Priests’ girlfriends call on Pope to end celibacy law
Forty women who have had affairs with priests ask Pope Benedict to lift sex ban on the clergy
A group of 40 frustrated Italian women have written to Pope Benedict XVI begging him to repeal the Catholic church's celibacy rules - so they can have relationships with priests.
The women, most of whom have refused to give their names, have all had, or are having, affairs with members of the clergy and are fed up with having to keep their feelings under wraps.
Their letter describes the vow as a "tattered shroud" and explains how they must "live daily with the doubts, fears and insecurities of our men" because their relationships are clandestine.
The group were moved to write to the Pontiff when he rejected calls to lift the ban. In March the archbishop of Vienna, Cardinal Christoph Schonborn, said that if priests were allowed to live normal lives then the number of sex abuse scandals might fall. But Pope Benedict responded by saying he was in favour of "the principle of holy celibacy".
The women say that his comments were a "reaffirmation of the sacredness of what is not sacred in the least".
They maintain that the ban on priests and the aptly-named lay monks having relationships is not laid down in the Scriptures of the Gospels and was never mentioned by Jesus. Indeed, they point out that many of the Disciples were married.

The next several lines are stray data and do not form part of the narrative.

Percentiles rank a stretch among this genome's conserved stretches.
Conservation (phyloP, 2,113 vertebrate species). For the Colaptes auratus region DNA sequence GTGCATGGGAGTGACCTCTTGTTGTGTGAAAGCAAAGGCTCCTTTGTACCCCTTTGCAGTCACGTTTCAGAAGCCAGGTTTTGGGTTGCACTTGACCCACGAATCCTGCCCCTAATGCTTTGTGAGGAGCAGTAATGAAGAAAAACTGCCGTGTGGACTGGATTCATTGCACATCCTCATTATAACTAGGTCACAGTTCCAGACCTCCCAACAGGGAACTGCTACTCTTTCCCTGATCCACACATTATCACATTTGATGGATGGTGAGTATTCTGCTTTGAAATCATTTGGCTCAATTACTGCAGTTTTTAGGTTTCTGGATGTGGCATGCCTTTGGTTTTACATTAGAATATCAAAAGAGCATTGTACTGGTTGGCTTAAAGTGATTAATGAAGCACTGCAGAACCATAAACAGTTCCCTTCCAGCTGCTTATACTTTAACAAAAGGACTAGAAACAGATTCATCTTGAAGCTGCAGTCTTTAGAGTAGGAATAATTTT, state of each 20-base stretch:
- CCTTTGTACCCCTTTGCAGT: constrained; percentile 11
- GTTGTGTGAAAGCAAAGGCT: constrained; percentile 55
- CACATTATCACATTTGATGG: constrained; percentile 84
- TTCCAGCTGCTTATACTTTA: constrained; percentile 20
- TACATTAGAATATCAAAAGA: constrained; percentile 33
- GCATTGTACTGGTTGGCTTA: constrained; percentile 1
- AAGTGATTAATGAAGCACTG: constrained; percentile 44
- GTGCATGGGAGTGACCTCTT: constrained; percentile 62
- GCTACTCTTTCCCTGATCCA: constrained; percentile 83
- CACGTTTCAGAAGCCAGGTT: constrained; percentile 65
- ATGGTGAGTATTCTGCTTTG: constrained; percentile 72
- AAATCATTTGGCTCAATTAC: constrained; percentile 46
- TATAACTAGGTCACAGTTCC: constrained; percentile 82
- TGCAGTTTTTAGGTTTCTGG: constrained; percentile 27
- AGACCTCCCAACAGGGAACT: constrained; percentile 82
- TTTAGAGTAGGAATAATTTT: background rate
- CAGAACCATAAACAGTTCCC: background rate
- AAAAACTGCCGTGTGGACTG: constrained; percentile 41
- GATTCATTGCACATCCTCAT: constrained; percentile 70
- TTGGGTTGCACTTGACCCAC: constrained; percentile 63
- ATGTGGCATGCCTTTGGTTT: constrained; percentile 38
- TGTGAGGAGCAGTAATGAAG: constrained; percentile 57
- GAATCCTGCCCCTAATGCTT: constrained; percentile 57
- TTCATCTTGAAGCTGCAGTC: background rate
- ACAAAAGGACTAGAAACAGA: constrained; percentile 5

In the early years of Christianity many priests were married and in some eastern Catholic churches the practise is allowed, and converts to Catholicism who join the priesthood can remain married.
The letter argues that "the priest, like any human being, needs to live with his fellow beings, to have feelings, to love and be loved."
It has been signed by 40 women, although only three have given their names. One of those who has gone public is 41-year-old Antonella Carisio, who says she had a two-and-a-half year relationship with a Brazilian priest called Edecir Calegari.
When their relationship was discovered he was moved to a different parish. Calegari later showed that, despite his priestly leanings, he was still able to talk about past relationships like most other men. "I made a mistake and it just happened, but I didn't have strong feelings," he shrugged.
Carisio tells a different story. "He couldn't forsake the status and the privilege of being a priest, he couldn't admit to being just a man," she said, before accusing him of "egoism and cowardice". ·
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